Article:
Until now, Medicaid has been mostly limited to pregnant women, families with children and the disabled. In a majority of states that will continue to be the case. But in at least 22 states, and the District of Columbia, the eligibility for Medicaid has expanded. And as a result, single adults with low incomes can get Medicaid coverage for the first time. In California alone, some one million people will become eligible.
Reporter Sarah Varney met one California man who has not had health insurance for years. For him, the expansion is happening just in time.
SARAH VARNEY, BYLINE: Have you heard of the so-called Young Invincibles? Young people who think nothing bad can happen to them? Brad Stevens is a 54-year-old Young Invincible, recently reformed.
BRAD STEVENS: I have been uninsured for most of my, let's see, adult life. Ever since, boy, about 24 when I finished college. I've always tried to take care of myself and be healthy, exercise and eat right, and take vitamins and that type of thing and boom.
VARNEY: And then one day...
STEVENS: Boom, I ended up with cancer, thyroid cancer.
VARNEY: During the three decades Brad has spent without health coverage, there have been numerous attempts to curb the growing ranks of the uninsured in the U.S., by revamping the nation's insurance market.
Were you looking for a solution to come out of Washington?
STEVENS: No, I did not think it could to affect me at all. I'm the epitome of health, you know, and so I didn't have much concern. My health care was working out every day, eating right and taking care of myself.
VARNEY: And then, one day, while cycling on the country roads in Lakeport, a rural town on the western shore of Clear Lake where he lives, Brad took a spill and separated his shoulder. By then he'd had a number of jobs, usually working with his hands: building contractor, manager of a fruit warehouse, massage therapist. In pain for six months and with only $2,000 to his name, Brad got medical help from the county. Now he bikes at the gym where he sees his clients.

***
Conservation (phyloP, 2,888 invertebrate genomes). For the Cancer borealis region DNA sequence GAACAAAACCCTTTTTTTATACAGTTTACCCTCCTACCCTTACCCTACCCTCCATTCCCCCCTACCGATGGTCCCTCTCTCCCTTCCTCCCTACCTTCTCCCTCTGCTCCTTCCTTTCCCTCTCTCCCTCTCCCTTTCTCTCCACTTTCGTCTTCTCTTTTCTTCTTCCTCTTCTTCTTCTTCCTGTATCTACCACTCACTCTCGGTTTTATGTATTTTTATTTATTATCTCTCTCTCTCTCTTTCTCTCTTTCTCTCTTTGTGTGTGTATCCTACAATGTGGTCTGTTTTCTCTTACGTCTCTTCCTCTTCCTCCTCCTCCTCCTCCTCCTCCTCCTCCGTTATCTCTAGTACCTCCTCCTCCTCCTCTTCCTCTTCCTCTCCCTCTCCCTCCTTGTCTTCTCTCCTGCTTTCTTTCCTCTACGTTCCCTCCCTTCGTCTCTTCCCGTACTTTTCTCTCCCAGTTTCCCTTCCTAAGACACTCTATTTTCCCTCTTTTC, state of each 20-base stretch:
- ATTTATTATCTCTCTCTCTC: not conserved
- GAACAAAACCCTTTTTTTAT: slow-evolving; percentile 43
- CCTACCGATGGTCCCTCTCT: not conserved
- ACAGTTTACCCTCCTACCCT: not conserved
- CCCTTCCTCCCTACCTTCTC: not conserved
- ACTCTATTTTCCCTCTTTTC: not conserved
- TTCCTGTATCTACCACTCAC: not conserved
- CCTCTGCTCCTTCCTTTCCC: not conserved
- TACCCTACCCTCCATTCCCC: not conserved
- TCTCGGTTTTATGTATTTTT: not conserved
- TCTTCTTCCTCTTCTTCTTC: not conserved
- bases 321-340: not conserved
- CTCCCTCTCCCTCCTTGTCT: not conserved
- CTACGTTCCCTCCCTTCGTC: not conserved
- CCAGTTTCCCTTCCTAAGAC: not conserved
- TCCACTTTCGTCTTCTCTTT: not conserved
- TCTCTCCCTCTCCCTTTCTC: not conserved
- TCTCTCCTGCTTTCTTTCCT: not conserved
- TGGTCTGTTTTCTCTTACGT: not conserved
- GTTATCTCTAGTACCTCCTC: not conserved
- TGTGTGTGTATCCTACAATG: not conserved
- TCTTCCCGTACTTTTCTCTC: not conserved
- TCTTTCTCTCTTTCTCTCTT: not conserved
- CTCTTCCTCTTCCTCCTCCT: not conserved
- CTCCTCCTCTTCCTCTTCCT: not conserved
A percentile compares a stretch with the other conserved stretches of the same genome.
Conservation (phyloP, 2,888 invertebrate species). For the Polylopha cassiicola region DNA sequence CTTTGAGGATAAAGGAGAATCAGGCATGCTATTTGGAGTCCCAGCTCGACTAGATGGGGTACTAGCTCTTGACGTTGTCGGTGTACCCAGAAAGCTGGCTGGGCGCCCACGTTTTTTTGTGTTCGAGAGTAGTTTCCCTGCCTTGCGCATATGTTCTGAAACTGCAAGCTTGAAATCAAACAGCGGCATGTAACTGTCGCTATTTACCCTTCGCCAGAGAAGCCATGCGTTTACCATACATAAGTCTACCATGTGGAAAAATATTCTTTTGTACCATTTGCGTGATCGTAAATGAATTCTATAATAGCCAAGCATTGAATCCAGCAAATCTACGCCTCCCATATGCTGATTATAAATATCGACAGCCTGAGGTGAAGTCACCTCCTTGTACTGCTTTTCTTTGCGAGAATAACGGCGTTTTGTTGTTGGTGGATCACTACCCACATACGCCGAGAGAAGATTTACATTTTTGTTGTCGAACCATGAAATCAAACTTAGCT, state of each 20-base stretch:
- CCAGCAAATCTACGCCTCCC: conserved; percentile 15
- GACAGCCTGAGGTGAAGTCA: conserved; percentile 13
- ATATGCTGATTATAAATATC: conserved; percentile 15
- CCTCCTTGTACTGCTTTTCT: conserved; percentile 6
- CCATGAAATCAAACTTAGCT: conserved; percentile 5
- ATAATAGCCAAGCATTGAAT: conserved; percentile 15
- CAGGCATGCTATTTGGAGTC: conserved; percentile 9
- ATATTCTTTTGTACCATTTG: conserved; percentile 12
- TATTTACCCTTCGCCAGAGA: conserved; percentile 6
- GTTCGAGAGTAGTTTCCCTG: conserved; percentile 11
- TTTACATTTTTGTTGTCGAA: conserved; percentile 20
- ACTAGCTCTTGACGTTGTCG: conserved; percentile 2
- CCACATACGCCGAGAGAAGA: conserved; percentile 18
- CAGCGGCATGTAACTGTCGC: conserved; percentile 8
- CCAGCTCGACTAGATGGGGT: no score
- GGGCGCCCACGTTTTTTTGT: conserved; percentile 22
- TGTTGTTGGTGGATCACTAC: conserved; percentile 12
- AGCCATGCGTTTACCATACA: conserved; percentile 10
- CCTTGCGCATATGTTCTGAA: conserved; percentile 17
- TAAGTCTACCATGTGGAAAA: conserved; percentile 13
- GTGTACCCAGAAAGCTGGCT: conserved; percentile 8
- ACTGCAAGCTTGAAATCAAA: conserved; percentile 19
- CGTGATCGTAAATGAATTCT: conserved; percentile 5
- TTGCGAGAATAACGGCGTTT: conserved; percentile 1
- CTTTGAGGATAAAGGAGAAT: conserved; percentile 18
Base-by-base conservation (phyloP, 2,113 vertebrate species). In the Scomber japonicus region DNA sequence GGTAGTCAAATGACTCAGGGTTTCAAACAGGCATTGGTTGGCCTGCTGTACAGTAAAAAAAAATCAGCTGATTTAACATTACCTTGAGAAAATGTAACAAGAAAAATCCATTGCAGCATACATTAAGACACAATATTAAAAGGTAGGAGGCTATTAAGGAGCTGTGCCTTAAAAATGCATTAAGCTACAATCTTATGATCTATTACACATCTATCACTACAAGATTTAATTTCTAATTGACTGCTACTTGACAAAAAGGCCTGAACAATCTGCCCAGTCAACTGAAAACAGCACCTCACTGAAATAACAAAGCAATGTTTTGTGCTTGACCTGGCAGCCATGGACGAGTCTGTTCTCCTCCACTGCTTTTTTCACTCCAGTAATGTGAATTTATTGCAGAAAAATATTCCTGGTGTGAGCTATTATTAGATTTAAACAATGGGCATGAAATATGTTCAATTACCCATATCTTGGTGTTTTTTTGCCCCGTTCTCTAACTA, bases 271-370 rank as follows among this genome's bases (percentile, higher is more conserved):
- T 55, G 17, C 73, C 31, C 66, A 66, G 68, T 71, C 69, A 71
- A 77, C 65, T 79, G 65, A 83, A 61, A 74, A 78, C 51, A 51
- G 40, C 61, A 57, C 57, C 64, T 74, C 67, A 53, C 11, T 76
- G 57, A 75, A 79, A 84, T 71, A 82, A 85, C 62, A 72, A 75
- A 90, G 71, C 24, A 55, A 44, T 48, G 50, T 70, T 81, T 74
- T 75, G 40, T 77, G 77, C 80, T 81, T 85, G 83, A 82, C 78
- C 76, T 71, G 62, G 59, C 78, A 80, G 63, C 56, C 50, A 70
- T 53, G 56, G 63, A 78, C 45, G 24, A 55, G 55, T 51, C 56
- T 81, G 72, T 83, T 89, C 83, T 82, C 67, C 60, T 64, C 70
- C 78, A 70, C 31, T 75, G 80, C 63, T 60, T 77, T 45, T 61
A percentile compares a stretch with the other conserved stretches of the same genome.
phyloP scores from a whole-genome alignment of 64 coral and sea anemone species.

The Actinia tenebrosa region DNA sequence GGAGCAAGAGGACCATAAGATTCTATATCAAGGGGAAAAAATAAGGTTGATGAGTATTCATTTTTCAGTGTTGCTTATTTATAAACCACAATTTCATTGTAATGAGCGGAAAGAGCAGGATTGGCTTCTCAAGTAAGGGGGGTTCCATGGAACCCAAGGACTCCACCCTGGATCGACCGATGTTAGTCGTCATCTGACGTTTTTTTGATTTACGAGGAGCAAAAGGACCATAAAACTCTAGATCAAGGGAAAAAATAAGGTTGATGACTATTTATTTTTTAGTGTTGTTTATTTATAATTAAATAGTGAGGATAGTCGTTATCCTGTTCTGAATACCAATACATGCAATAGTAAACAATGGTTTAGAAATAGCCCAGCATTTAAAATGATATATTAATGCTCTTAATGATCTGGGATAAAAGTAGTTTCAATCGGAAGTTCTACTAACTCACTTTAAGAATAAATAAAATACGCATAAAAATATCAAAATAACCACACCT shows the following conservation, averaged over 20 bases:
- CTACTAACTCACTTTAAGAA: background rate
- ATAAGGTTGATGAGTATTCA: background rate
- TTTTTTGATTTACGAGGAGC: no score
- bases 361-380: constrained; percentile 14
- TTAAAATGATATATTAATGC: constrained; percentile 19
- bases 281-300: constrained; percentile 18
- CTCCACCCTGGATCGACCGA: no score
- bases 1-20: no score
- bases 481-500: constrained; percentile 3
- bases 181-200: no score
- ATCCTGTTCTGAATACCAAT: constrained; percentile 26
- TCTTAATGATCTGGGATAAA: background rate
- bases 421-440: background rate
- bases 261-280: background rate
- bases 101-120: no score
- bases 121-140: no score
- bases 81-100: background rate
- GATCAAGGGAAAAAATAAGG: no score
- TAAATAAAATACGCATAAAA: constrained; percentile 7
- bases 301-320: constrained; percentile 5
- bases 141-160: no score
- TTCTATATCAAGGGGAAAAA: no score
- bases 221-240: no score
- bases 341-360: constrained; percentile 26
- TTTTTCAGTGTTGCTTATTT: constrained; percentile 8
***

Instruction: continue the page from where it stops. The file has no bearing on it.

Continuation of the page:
STEVENS: I don't need to take that risk anymore. Let me just get on a stationary bicycle...
STEVENS: ...and I'll bike on that for four hours and watch TV, because I don't have a TV. So...
STEVENS: ...I'll watch it at the club.
VARNEY: As Brad got older and started needing medical care, he started paying attention to the political debate over health care.
STEVENS: I really believe that in five, 10, 15, maybe even 30 or 40 years down the road, we will have universal health care. And this was like the first step.
VARNEY: Did you have any idea that you would qualify for Medicaid?
STEVENS: No. No. Uh-uh. No. Uh-uh.
VARNEY: Brad says he's relieved that he won't have to worry about being denied coverage for pre-existing conditions. Besides his battle with thyroid cancer - which is being controlled with medications - and a separated shoulder, his mother and aunt have multiple sclerosis. He's avoided getting tested out of fear the results would mar his insurance record. He earns less than $15,000 a year in his struggling massage business. Most of Brad's patients are disabled, busted backs and hips.
STEVENS: People are hurting, you know, and they need help. And I don't think Congress has a clue, frankly. 55-year-old people are falling apart. You know? Hey, they can't swing a hammer till they're 70 or 80, like some congressman who, you know, sits at desk and jaws.
VARNEY: Brad occasionally went to the county fairgrounds when a volunteer group offered free medical check-ups. Now, he's anxious to sign up for Medicaid.
So, what do you think you'll do with this insurance once you have it? do you think you'll actually use it? Or do you just think it'll give you kind of peace of mind?
STEVENS: I hope...
STEVENS: ...I don't need to use it. You know? But yeah, I'm thinking I'm going to get a peace of mind from it.
VARNEY: For NPR News, I'm Sarah Varney.
BLOCK: Both of the stories we just heard were part of a collaboration between NPR and Kaiser Health News.
(SOUNDBITE OF MUSIC) Transcript provided by NPR, Copyright NPR.